CAMDEN, Maine — As coach of the Five Town Football youth teams, Chris Christie continually stresses the fundamentals to his players.
The two teams are made up of 34 fourth-, fifth- and sixth-graders from Camden, Rockport, Lincolnville, Appleton and Hope. The varsity team includes all the sixth-graders; all the fourth-graders are on the JV squad; and fifth-graders can play on either team.
Christie’s approach worked so well that the 2011 JV team won the Maine Youth Football League title. He sees no reason to change his approach.
“Even though we’re into our fifth week of football, we spent the entire week and dropped everything back to day one and went right back to fundamentals,” he said. “That’s something we’ve been stressing the last two or three years since I’ve been the head coach.”
The reasons are obvious to him.
“Even at the end of the season, we go back to … fundamentals so the kids are tackling correctly, carrying the ball correctly, blocking correctly,” said Christie. “So for us, we’ve had a kind of renewed focus on the fundamentals.”
Christie, who has also coached high school champions in golf and girls skiing, also likes to see the players apply what they learn beyond just a physical standpoint.
“I stress developing what I call the total athlete, which is mentally, socially and physically, so that’s my goal,” he said.
Working on fundamentals does more than build skills, too.
“Part of it is a safety thing,” said Christie. “I want the kids tackling correctly. I don’t want them leading with their helmets.
“I want them to be safe out there and I want to develop them as athletes. It’s kind of a two-fold [thing].”
Many of last year’s fifth-graders on the JV team that edged Yarmouth 28-26 for the state title have stepped into leadership roles with this year’s varsity squad.
“The sixth-graders are drastically more confident,” he said.
The same applies to the kids who were in the fourth grade last year.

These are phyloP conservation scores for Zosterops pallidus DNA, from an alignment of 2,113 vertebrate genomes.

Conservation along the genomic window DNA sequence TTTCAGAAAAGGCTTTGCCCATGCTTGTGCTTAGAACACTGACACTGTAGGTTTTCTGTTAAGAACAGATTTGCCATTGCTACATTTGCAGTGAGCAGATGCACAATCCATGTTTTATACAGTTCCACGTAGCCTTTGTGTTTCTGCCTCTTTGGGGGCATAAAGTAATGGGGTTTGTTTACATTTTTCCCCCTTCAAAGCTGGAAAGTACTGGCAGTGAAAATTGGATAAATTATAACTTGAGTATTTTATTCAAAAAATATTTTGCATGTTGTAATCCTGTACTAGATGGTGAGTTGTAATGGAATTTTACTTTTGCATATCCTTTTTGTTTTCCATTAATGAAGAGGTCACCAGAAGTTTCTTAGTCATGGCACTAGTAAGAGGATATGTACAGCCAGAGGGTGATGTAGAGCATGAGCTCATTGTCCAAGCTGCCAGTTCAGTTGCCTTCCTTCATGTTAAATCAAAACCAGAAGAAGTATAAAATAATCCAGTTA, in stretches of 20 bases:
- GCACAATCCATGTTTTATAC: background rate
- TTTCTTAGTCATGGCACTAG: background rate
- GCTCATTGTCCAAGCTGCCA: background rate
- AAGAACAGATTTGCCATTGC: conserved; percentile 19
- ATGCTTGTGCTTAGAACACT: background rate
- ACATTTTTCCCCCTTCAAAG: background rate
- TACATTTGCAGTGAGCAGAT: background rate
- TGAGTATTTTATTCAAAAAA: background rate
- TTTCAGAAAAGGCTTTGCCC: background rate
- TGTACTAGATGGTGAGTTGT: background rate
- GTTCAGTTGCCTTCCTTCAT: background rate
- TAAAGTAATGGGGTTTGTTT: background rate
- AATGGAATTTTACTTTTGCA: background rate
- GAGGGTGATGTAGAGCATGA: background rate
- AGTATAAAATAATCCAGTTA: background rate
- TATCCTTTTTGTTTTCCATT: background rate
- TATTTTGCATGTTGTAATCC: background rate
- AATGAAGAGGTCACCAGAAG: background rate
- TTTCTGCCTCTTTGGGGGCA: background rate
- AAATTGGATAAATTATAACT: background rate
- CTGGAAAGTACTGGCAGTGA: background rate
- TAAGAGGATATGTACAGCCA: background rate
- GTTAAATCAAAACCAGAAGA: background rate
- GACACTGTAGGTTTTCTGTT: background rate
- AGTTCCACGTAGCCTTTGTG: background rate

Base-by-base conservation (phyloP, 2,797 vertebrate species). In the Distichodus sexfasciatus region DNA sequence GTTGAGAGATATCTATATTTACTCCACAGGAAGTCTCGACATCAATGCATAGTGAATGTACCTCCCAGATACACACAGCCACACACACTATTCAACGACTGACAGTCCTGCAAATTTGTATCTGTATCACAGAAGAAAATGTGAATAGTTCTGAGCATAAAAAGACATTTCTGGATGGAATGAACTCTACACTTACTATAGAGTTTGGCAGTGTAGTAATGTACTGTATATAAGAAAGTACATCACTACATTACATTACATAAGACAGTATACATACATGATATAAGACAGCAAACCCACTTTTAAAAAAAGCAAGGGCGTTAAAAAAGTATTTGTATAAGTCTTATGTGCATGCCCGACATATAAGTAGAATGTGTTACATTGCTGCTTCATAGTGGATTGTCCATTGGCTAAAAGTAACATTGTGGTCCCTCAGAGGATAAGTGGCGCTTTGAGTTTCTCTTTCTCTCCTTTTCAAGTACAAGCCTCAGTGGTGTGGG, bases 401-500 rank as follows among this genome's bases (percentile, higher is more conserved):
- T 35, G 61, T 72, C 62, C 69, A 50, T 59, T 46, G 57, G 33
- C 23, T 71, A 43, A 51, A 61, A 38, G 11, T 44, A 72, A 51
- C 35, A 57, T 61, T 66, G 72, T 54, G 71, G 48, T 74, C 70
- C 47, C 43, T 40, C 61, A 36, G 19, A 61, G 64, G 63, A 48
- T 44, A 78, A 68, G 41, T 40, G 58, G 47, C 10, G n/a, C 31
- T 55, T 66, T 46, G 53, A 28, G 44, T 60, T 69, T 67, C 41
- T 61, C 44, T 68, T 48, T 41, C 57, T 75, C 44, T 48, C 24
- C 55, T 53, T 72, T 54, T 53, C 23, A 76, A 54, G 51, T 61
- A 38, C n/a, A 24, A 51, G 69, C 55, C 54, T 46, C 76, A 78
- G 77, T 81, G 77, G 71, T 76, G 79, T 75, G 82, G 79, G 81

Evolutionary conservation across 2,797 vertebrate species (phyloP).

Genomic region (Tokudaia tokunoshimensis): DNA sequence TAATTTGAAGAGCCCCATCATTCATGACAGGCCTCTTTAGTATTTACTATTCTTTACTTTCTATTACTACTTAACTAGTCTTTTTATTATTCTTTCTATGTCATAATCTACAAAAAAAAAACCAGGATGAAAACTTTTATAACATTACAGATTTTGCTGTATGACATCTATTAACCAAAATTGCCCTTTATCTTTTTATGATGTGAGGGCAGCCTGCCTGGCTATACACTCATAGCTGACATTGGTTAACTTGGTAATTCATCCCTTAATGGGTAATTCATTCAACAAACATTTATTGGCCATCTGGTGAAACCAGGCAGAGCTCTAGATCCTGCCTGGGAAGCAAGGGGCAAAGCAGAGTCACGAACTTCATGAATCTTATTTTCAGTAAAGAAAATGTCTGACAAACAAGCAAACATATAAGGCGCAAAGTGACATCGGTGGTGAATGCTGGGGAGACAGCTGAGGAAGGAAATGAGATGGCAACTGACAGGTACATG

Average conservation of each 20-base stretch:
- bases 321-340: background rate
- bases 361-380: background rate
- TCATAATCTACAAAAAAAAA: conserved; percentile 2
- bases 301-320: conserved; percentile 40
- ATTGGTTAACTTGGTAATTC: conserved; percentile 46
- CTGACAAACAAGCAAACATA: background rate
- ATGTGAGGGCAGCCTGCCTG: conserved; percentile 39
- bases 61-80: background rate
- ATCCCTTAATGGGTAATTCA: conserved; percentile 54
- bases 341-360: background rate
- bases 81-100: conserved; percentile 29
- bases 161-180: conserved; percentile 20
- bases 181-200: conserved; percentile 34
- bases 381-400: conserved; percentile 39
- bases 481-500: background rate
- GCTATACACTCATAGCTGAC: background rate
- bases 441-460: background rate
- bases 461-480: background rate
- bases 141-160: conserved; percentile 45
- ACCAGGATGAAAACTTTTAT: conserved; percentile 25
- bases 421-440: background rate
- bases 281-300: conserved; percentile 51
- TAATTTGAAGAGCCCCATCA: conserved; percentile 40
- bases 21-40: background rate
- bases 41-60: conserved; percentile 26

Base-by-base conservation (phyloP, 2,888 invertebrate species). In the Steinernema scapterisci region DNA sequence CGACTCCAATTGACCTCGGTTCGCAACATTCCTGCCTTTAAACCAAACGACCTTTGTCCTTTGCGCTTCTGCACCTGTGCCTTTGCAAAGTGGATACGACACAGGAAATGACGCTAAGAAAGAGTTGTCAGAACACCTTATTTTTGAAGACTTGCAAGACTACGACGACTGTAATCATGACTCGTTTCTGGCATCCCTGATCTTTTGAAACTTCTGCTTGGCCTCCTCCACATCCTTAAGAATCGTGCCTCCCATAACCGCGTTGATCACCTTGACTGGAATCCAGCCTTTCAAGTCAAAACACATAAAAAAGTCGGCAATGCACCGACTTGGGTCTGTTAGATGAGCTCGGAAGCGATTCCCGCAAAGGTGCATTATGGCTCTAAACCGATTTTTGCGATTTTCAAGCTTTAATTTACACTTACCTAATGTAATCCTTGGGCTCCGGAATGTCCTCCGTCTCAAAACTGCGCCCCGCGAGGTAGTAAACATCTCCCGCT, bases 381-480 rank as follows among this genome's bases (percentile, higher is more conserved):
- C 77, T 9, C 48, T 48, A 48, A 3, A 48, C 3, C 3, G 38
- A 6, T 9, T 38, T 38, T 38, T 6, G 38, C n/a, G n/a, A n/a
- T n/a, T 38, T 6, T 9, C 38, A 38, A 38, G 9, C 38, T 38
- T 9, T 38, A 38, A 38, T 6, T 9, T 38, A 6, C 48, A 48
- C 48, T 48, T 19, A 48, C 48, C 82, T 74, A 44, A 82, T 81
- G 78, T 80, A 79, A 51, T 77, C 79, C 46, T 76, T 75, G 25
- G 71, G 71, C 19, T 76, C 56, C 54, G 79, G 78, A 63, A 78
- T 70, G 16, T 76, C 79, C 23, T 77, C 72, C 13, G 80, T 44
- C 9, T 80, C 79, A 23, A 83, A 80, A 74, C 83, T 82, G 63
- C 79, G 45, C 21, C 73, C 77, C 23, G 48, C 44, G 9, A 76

“I see it, certainly, in the fifth-graders that are coming up,” added Christie.
“They’re now the support crew of the varsity team and they play an active role in that, but they’re also now the leaders of the JV team. It’s different. Those fourth-graders coming from peewee to JV, regardless of what team they’re on, that’s a big jump.”
The trophy was displayed at the middle school for a couple of weeks after the win. It may have contributed to a 10-15 percent jump in this season’s roster.
“You always want the numbers,” he said. “The numbers are good for varsity, but we saw a nice increase in the JVs, the fourth- and fifth-graders.”
Christie, a veteran of 25 years in coaching, can see the difference in having experienced kids helping their new teammates.
“The level of improvement in the kids, especially in the fourth-grade level, is so dramatic,” he said. “And improvement in every aspect, not only the skills of football, but the way they carry themselves on the field, how they’re becoming better teammates and they support each other.”
The Maine Youth Football League consists of 12 organizations with 15 teams split into two divisions. Boothbay, Camden, Freeport, Gray, Lincoln County, Medomak and Rockland in the north and Falmouth, Portland (3), South Portland (2), Yarmouth and Westbrook in the south. Rockland won the varsity title last year, beating Westbrook 8-0.
Christie is upbeat about this year’s teams.
“The new kids, they’re solid. We stress fundamentals, but we also stress discipline,” he said. “They’re still trying to find their own signature as a team, but the last couple of weeks have been great practices.”
The varsity team is continuing the hot streak it started last year.
“They have a little swagger, a little confidence, and that comes regardless of sport or whether it’s even schoolwork. When you work hard at something and you begin to see positive results then you become more confident, and with confidence comes the ability to increase your skills pretty dramatically. I’m really excited with where the varsity team is right now.”